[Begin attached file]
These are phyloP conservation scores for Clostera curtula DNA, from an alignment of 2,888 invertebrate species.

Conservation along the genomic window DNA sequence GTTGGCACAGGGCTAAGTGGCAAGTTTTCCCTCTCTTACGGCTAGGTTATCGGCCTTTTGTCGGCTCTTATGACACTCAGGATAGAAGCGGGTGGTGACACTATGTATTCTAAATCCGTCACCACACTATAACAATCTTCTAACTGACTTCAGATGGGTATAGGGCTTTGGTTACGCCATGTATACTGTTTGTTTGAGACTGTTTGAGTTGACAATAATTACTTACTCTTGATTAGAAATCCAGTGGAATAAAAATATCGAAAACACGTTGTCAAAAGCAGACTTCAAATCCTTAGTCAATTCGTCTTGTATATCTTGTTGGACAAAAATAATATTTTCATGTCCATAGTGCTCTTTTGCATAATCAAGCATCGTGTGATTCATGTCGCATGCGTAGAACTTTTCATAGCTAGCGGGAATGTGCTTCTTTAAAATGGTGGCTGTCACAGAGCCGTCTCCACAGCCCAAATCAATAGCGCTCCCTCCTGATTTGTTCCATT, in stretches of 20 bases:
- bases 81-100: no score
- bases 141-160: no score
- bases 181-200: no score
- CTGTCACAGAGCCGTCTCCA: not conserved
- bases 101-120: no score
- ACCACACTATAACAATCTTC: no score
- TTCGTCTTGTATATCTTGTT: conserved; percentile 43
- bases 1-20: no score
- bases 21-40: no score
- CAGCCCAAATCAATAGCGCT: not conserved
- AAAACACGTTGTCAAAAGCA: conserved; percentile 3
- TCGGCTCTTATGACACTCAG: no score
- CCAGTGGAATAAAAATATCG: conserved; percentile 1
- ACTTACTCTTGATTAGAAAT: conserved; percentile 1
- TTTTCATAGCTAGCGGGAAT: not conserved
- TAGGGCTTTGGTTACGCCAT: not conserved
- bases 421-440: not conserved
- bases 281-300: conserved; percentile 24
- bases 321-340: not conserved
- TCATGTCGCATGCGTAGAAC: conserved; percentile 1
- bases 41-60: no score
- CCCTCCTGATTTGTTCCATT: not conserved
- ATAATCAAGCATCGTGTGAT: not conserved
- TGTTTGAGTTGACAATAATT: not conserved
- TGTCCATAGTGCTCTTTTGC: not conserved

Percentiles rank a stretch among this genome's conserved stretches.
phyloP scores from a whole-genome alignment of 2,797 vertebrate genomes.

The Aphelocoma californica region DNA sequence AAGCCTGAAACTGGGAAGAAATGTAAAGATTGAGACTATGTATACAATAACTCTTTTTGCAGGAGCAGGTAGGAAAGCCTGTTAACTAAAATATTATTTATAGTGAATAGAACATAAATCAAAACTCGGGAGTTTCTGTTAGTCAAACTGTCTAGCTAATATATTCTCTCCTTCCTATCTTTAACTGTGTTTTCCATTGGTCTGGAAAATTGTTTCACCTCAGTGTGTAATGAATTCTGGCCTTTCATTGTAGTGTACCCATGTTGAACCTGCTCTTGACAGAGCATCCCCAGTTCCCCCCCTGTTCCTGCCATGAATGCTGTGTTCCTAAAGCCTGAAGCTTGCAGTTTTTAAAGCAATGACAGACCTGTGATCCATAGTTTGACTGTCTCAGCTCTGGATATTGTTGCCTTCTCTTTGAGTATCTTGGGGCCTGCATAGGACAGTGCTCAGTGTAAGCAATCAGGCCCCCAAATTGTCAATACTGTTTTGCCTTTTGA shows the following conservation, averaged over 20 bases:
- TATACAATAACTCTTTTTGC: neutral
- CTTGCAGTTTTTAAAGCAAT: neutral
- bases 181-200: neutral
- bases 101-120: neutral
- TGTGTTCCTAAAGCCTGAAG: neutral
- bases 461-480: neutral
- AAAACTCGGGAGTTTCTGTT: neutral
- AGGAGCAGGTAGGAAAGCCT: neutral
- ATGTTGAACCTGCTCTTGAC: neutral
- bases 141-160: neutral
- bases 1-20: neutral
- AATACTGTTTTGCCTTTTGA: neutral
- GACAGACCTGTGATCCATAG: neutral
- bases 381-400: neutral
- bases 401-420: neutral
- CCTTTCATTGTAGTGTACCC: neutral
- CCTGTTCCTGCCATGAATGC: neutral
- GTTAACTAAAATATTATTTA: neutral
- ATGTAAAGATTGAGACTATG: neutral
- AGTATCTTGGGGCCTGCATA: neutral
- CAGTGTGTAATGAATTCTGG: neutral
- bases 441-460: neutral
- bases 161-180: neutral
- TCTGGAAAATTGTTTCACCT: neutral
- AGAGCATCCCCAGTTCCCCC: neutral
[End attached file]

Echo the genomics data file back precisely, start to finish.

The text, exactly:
These are phyloP conservation scores for Clostera curtula DNA, from an alignment of 2,888 invertebrate species.

Conservation along the genomic window DNA sequence GTTGGCACAGGGCTAAGTGGCAAGTTTTCCCTCTCTTACGGCTAGGTTATCGGCCTTTTGTCGGCTCTTATGACACTCAGGATAGAAGCGGGTGGTGACACTATGTATTCTAAATCCGTCACCACACTATAACAATCTTCTAACTGACTTCAGATGGGTATAGGGCTTTGGTTACGCCATGTATACTGTTTGTTTGAGACTGTTTGAGTTGACAATAATTACTTACTCTTGATTAGAAATCCAGTGGAATAAAAATATCGAAAACACGTTGTCAAAAGCAGACTTCAAATCCTTAGTCAATTCGTCTTGTATATCTTGTTGGACAAAAATAATATTTTCATGTCCATAGTGCTCTTTTGCATAATCAAGCATCGTGTGATTCATGTCGCATGCGTAGAACTTTTCATAGCTAGCGGGAATGTGCTTCTTTAAAATGGTGGCTGTCACAGAGCCGTCTCCACAGCCCAAATCAATAGCGCTCCCTCCTGATTTGTTCCATT, in stretches of 20 bases:
- bases 81-100: no score
- bases 141-160: no score
- bases 181-200: no score
- CTGTCACAGAGCCGTCTCCA: not conserved
- bases 101-120: no score
- ACCACACTATAACAATCTTC: no score
- TTCGTCTTGTATATCTTGTT: conserved; percentile 43
- bases 1-20: no score
- bases 21-40: no score
- CAGCCCAAATCAATAGCGCT: not conserved
- AAAACACGTTGTCAAAAGCA: conserved; percentile 3
- TCGGCTCTTATGACACTCAG: no score
- CCAGTGGAATAAAAATATCG: conserved; percentile 1
- ACTTACTCTTGATTAGAAAT: conserved; percentile 1
- TTTTCATAGCTAGCGGGAAT: not conserved
- TAGGGCTTTGGTTACGCCAT: not conserved
- bases 421-440: not conserved
- bases 281-300: conserved; percentile 24
- bases 321-340: not conserved
- TCATGTCGCATGCGTAGAAC: conserved; percentile 1
- bases 41-60: no score
- CCCTCCTGATTTGTTCCATT: not conserved
- ATAATCAAGCATCGTGTGAT: not conserved
- TGTTTGAGTTGACAATAATT: not conserved
- TGTCCATAGTGCTCTTTTGC: not conserved

Percentiles rank a stretch among this genome's conserved stretches.
phyloP scores from a whole-genome alignment of 2,797 vertebrate genomes.

The Aphelocoma californica region DNA sequence AAGCCTGAAACTGGGAAGAAATGTAAAGATTGAGACTATGTATACAATAACTCTTTTTGCAGGAGCAGGTAGGAAAGCCTGTTAACTAAAATATTATTTATAGTGAATAGAACATAAATCAAAACTCGGGAGTTTCTGTTAGTCAAACTGTCTAGCTAATATATTCTCTCCTTCCTATCTTTAACTGTGTTTTCCATTGGTCTGGAAAATTGTTTCACCTCAGTGTGTAATGAATTCTGGCCTTTCATTGTAGTGTACCCATGTTGAACCTGCTCTTGACAGAGCATCCCCAGTTCCCCCCCTGTTCCTGCCATGAATGCTGTGTTCCTAAAGCCTGAAGCTTGCAGTTTTTAAAGCAATGACAGACCTGTGATCCATAGTTTGACTGTCTCAGCTCTGGATATTGTTGCCTTCTCTTTGAGTATCTTGGGGCCTGCATAGGACAGTGCTCAGTGTAAGCAATCAGGCCCCCAAATTGTCAATACTGTTTTGCCTTTTGA shows the following conservation, averaged over 20 bases:
- TATACAATAACTCTTTTTGC: neutral
- CTTGCAGTTTTTAAAGCAAT: neutral
- bases 181-200: neutral
- bases 101-120: neutral
- TGTGTTCCTAAAGCCTGAAG: neutral
- bases 461-480: neutral
- AAAACTCGGGAGTTTCTGTT: neutral
- AGGAGCAGGTAGGAAAGCCT: neutral
- ATGTTGAACCTGCTCTTGAC: neutral
- bases 141-160: neutral
- bases 1-20: neutral
- AATACTGTTTTGCCTTTTGA: neutral
- GACAGACCTGTGATCCATAG: neutral
- bases 381-400: neutral
- bases 401-420: neutral
- CCTTTCATTGTAGTGTACCC: neutral
- CCTGTTCCTGCCATGAATGC: neutral
- GTTAACTAAAATATTATTTA: neutral
- ATGTAAAGATTGAGACTATG: neutral
- AGTATCTTGGGGCCTGCATA: neutral
- CAGTGTGTAATGAATTCTGG: neutral
- bases 441-460: neutral
- bases 161-180: neutral
- TCTGGAAAATTGTTTCACCT: neutral
- AGAGCATCCCCAGTTCCCCC: neutral